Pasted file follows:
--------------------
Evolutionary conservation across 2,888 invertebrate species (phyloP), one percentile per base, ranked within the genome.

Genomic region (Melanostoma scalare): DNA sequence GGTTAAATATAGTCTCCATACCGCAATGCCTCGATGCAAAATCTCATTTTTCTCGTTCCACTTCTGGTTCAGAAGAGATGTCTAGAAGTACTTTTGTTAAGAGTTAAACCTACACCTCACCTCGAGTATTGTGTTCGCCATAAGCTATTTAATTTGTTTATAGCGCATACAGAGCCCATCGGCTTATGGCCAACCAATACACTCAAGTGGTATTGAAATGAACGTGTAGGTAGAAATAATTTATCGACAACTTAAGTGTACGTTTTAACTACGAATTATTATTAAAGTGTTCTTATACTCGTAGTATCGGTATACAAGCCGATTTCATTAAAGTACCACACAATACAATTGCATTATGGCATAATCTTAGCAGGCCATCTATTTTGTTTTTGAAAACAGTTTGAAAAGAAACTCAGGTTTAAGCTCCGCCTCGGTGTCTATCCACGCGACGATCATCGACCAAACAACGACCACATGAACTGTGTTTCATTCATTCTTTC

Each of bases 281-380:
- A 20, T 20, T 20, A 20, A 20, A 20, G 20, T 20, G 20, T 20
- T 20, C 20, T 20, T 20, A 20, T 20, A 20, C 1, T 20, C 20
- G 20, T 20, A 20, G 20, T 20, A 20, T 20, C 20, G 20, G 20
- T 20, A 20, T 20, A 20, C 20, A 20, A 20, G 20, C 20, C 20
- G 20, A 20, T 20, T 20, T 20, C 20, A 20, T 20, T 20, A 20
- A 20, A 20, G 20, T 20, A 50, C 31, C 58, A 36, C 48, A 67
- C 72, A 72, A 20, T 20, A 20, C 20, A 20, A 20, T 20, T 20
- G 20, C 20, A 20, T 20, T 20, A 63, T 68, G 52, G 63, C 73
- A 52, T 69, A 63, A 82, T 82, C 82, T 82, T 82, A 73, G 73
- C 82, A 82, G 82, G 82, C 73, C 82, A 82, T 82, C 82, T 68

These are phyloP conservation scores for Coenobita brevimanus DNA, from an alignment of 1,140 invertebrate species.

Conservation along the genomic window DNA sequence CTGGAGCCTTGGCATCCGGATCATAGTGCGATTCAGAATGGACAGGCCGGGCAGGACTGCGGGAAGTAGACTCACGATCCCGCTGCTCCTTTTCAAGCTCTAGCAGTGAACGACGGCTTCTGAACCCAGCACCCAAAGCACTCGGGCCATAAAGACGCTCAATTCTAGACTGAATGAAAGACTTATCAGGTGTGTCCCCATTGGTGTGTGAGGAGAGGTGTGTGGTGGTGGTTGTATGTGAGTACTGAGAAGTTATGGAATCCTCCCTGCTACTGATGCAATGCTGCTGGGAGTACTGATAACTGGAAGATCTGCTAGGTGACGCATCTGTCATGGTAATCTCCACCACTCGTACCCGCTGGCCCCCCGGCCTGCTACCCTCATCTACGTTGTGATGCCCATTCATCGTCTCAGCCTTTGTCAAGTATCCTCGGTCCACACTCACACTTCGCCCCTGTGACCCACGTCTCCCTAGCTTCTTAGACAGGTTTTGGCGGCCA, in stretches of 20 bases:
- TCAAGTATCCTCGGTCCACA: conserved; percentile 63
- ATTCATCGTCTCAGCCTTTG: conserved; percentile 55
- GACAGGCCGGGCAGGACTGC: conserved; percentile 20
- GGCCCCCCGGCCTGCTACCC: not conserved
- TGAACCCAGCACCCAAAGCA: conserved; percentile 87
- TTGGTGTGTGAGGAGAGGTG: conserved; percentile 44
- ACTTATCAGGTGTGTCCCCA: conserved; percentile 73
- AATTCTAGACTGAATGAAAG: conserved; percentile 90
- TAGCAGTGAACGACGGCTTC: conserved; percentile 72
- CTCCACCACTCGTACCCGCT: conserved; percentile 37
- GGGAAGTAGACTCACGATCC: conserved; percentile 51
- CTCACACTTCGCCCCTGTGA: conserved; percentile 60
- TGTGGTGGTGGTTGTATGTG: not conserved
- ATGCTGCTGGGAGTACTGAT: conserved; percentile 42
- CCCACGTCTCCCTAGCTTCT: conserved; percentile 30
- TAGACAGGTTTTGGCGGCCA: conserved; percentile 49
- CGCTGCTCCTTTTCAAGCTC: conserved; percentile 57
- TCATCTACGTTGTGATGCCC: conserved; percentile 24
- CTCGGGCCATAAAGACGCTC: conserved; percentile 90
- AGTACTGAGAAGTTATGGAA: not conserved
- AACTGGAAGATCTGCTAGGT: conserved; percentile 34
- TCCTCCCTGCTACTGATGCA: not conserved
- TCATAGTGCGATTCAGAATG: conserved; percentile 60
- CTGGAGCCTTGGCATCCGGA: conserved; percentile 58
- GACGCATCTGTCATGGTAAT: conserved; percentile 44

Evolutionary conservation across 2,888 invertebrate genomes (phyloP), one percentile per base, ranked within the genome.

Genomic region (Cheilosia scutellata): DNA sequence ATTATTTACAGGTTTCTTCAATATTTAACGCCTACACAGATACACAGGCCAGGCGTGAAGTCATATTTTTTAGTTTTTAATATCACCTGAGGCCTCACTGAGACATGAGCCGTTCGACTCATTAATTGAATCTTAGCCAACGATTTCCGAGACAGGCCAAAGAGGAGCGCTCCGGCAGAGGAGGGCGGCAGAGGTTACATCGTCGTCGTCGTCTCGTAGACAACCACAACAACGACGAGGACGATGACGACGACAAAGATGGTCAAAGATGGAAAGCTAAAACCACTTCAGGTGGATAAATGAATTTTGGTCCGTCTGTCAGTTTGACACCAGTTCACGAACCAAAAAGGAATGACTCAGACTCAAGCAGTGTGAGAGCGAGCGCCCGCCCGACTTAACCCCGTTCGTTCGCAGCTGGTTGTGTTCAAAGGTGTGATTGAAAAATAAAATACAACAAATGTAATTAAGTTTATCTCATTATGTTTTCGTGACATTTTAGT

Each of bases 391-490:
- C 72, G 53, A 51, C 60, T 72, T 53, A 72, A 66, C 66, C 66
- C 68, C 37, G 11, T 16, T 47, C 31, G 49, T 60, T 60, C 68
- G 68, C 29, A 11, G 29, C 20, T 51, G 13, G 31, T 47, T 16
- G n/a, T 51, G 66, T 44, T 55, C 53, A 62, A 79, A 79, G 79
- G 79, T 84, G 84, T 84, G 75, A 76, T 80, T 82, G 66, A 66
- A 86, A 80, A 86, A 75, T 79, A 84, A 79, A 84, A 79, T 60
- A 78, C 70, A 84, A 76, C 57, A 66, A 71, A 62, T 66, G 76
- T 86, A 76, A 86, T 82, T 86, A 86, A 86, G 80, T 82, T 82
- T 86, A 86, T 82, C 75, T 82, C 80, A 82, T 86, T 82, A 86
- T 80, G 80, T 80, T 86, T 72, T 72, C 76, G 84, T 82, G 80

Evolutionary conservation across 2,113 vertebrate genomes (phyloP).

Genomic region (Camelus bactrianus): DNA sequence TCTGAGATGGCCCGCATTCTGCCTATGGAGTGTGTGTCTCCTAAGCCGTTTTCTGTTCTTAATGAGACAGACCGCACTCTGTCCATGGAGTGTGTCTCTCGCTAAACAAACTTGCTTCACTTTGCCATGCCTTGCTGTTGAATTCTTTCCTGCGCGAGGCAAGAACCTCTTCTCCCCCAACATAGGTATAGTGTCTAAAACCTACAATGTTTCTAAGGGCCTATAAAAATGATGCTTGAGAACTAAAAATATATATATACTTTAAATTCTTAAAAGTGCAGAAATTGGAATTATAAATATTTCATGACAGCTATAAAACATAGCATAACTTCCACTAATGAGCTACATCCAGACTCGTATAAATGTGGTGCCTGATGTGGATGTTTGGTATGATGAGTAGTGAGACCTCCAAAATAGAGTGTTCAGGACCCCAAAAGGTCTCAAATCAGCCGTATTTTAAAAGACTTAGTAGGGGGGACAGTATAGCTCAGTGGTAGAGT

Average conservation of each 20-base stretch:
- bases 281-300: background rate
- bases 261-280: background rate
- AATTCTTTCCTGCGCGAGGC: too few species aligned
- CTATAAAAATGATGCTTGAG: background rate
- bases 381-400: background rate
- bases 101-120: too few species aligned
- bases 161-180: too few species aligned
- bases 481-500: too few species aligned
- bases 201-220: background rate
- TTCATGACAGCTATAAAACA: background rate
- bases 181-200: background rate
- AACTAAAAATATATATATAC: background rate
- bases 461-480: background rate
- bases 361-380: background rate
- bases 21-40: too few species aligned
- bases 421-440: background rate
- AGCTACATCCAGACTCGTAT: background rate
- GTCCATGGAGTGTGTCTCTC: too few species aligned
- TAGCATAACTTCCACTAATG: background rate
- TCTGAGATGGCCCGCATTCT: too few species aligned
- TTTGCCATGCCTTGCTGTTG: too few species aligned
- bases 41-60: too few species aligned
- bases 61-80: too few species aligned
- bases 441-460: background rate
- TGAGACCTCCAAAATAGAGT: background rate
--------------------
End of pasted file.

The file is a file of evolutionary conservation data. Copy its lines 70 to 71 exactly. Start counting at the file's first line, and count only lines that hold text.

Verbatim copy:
- bases 361-380: background rate
- bases 21-40: too few species aligned